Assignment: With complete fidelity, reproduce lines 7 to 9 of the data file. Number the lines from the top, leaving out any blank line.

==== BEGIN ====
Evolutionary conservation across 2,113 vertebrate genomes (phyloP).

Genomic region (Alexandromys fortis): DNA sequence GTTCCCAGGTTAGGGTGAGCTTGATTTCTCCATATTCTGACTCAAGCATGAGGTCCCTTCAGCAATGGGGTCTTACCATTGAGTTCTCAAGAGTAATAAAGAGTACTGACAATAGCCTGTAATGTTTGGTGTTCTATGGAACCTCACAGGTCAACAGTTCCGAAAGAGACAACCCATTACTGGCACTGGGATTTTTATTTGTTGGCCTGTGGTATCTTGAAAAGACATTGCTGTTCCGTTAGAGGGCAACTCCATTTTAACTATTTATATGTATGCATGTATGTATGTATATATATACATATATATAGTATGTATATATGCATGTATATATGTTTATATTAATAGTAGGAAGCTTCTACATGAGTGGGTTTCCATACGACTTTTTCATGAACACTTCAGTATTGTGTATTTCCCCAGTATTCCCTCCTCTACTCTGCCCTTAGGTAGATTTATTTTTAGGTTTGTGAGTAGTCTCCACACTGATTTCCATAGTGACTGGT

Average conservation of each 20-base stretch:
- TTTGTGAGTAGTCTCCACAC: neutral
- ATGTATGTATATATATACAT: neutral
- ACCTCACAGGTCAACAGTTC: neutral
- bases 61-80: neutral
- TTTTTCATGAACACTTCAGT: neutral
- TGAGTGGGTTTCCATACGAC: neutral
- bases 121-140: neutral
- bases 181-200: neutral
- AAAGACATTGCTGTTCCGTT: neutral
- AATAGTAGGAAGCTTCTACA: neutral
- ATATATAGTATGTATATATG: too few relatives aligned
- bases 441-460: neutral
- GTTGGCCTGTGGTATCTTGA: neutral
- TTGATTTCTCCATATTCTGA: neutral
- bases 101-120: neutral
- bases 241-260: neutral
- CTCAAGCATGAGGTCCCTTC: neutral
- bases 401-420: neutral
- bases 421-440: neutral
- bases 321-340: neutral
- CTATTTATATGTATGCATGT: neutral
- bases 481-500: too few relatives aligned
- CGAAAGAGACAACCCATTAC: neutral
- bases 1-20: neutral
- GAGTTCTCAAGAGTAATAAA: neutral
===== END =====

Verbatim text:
- bases 61-80: neutral
- TTTTTCATGAACACTTCAGT: neutral
- TGAGTGGGTTTCCATACGAC: neutral